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January 17, 2006 eNewsletter


 Web Magazine

January 17, 2006

Dear friend,

How can we support our intermarried children while also encouraging them to raise their children Jewish? Is a balance possible, or must we keep our wishes to ourselves?

The new issue of's Web Magazine offers these

Some parents are able to genuinely support and accept their child's choice to raise children in a different religion. Eve Coulson pays tribute to her mother, whose love and support helped Eve become a Jew-by-choice and raise Jewish children. Read More

Want to know the limits of what you can do to encourage your intermarried child to raise Jewish children? Outreach professional Phoebe Kerness offers advice. Read More

As the mother of several intermarried and re-married children, all of whom raised their children as Jews, Mae Tupa believes that tolerance is key. Read More

Please join our online discussion : How have you transmitted Jewish values or culture to your grandchildren, or haven't you had permission to do so?

Star/Crossed: Jewish Stories from an Interfaith Life

When her born-Jewish father died suddenly, Andi Rosenthal, in the process of becoming a Jew-by-choice, felt terribly alone. Read More

News and Opinion

While leading a discussion of the film Mixed Blessings , Rabbi Elias Lieberman suddenly felt the pain some of his congregants experience. Read More

How do interfaith families feel about the new push for conversion of non-Jewish partners by both the Conservative and Reform movements? Jacob Sugerman conducts interviews to find out. Read More

Rabbi Yehuda Sarna suggests that Hillels should focus on how to achieve a beneficial chemistry between the two fastest-growing Jewish populations on college campuses: those with one Jewish parent, who date non-Jews, and predominantly Orthodox, day-school products. Read More

Arts and Entertainment

Michael Fox reviews the controversial new film MunichRead More, as well as Everything Is IlluminatedRead More.

Coming Next

Please come back on January 31, when we'll look at divorce and step-family issues in interfaith families.

Warm regards,

          Ronnie Friedland, Editor

Write for Us!

We're looking for writers for our upcoming Passover/Easter issue.

Did you have an "interesting" first experience as the non-Jewish partner at a Passover seder or as the Jewish partner at an Easter celebration? Have you had matzah at Easter dinner?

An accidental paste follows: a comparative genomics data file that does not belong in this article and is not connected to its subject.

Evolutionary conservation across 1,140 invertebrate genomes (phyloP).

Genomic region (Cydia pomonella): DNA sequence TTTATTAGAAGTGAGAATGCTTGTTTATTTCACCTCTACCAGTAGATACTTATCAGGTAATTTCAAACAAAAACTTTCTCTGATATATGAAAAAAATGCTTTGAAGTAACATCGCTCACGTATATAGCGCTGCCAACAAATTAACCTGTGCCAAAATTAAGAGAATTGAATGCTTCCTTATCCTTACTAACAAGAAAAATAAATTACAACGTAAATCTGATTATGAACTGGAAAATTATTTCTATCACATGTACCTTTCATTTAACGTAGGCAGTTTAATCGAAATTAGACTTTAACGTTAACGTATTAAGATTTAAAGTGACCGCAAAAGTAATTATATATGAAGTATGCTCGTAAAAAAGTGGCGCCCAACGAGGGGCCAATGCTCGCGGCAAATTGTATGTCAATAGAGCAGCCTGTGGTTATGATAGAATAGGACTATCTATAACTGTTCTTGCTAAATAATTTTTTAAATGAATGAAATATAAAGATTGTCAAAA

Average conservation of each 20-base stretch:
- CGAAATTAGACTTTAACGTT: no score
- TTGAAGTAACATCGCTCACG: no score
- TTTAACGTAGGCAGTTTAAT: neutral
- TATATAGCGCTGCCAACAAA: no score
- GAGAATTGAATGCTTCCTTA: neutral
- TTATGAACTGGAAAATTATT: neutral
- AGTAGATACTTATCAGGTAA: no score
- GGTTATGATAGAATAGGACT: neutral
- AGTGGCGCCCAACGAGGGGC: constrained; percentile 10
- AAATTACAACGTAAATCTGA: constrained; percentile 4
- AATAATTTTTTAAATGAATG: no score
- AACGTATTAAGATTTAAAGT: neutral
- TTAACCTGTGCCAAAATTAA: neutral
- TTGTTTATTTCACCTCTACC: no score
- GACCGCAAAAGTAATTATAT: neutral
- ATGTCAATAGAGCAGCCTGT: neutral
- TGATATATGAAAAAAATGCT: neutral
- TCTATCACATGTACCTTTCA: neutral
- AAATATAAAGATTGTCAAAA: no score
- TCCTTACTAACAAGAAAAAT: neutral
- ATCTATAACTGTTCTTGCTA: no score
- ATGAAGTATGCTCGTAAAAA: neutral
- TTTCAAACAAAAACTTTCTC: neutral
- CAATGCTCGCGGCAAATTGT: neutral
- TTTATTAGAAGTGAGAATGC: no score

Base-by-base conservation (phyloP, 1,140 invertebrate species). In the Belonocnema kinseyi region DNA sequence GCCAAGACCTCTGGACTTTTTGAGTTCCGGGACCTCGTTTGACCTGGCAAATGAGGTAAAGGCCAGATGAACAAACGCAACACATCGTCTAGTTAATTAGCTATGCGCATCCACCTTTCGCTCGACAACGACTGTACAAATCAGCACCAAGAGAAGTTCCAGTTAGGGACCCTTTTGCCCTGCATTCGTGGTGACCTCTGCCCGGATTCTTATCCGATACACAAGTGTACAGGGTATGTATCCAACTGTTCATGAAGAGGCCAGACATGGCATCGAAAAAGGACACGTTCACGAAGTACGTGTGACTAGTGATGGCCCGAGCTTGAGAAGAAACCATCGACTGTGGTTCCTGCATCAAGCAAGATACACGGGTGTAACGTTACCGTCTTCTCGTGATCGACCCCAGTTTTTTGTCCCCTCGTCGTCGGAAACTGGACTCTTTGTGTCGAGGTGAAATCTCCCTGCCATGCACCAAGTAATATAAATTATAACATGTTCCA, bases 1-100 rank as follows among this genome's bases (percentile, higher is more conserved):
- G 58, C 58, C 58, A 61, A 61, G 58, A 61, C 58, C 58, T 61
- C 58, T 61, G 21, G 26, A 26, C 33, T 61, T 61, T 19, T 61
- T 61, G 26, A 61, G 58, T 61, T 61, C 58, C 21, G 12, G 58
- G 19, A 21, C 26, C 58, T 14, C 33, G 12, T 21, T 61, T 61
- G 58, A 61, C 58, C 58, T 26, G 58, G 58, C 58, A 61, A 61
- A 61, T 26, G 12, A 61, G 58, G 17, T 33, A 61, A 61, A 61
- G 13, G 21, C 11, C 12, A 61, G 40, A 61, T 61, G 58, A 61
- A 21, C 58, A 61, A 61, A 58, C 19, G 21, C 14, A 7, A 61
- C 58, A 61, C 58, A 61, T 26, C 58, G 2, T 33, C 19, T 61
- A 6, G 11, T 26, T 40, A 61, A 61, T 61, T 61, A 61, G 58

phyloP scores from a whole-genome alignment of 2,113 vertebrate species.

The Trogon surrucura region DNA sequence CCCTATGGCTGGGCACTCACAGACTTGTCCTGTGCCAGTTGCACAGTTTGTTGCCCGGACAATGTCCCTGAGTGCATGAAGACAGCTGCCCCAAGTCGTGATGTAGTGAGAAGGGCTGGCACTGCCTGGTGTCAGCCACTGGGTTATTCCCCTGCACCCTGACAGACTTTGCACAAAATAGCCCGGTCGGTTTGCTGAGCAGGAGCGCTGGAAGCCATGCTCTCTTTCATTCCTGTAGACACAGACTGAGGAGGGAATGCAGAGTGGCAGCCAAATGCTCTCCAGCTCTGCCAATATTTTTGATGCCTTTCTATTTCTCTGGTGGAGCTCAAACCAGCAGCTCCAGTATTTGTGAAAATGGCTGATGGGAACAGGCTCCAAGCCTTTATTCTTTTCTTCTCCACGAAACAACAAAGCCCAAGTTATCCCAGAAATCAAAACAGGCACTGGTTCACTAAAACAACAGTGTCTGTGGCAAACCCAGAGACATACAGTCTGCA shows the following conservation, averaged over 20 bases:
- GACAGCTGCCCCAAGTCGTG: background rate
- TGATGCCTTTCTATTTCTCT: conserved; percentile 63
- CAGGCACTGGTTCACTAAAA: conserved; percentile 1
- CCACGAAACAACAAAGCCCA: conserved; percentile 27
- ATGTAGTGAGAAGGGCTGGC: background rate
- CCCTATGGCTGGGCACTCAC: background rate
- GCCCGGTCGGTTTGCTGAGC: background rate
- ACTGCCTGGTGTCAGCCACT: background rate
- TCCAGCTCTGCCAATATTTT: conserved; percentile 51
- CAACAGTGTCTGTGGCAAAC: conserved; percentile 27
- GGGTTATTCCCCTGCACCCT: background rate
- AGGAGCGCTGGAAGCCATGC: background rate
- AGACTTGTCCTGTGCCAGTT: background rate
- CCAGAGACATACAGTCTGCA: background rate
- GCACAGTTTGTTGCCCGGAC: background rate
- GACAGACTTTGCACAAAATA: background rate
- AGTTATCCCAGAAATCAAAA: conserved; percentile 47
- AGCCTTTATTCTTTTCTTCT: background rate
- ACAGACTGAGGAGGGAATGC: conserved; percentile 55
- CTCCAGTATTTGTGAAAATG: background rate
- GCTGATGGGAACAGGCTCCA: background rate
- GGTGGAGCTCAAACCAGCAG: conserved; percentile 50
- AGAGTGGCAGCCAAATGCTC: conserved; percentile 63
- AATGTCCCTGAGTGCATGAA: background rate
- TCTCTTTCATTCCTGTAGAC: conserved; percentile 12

If you're interested in writing about one of these or have another idea for an interesting Passover/Easter article, please email us at .

Connections In Your Area--Featured Organization  

Project Welcome is a program which aims to breathe new life and new vision into efforts to bring interfaith couples and families, and unaffiliated Jews, more deeply into all of the branches of our synagogue communities. A project of the URJ supported by the Richard and Rhoda Goldman Fund & the Walter and Elise Haas Fund.

Upcoming Wedding Fair


Network News

Media Coverage


In December many publications, including Newsweek, The Boston Globe, The Baltimore Sun, The Philadelphia Inquirer, The Fort Lauderdale Sun Sentinel and at least 70 other papers--maybe the one in your area--quoted Ed Case and/or mentioned's tolerant, welcoming approach to the December holidays.  We also had coverage, including in The Wall Street Journal, expressing concern and caution about new efforts by the Reform and Conservative movements to encourage conversion. You can check out all of the stories at December Media Coverage and Advocacy Media Coverage.

January Appearances

We were invited to attend the January 9 UJA-Federation of New York's excellent leadership conference on synagogue renewal, led by our Advisory Board member Dru Greenwood. On January 29 we'll be in Foster City CA at Project Welcome's Jewish Wedding Fair, coordinated by our Professional Advisory Circle Planning Group member, Karen Kushner.

Featured in The Chronicle of Philanthropy

Edmund Case was the subject of the Entry Level column of The Chronicle of Philanthropy, the leading newspaper serving charities and their donors. To access the article, click here.

Ways You Can Get Involved

Support Us.  If what we do helps you or others you care about, please make a tax-deductible charitable contribution in support of our work.


Join Our Discussions.  We want to know what you think--and it's easy to tell us!

Spread the Word.  Ask your friends to subscribe to The eConnection --the more people we reach, the better!


Derived from the Greek word for "assembly," a Jewish house of prayer. Synagogue refers to both the room where prayer services are held and the building where it occurs. In Yiddish, "shul." Reform synagogues are often called "temple." The spring holiday commemorating the Exodus of the Jews from slavery in Egypt. The Hebrew name is "Pesach." Hebrew word for an unleavened bread, traditionally eaten during the holiday of Passover. Hebrew for "my master," the term refers to a spiritual leader and teacher of Torah. Often, but not always, a rabbi is the leader of a synagogue congregation. Hebrew for "order," refers to the traditional course of events, or service, surrounding the Passover and Tu Bishvat meals.
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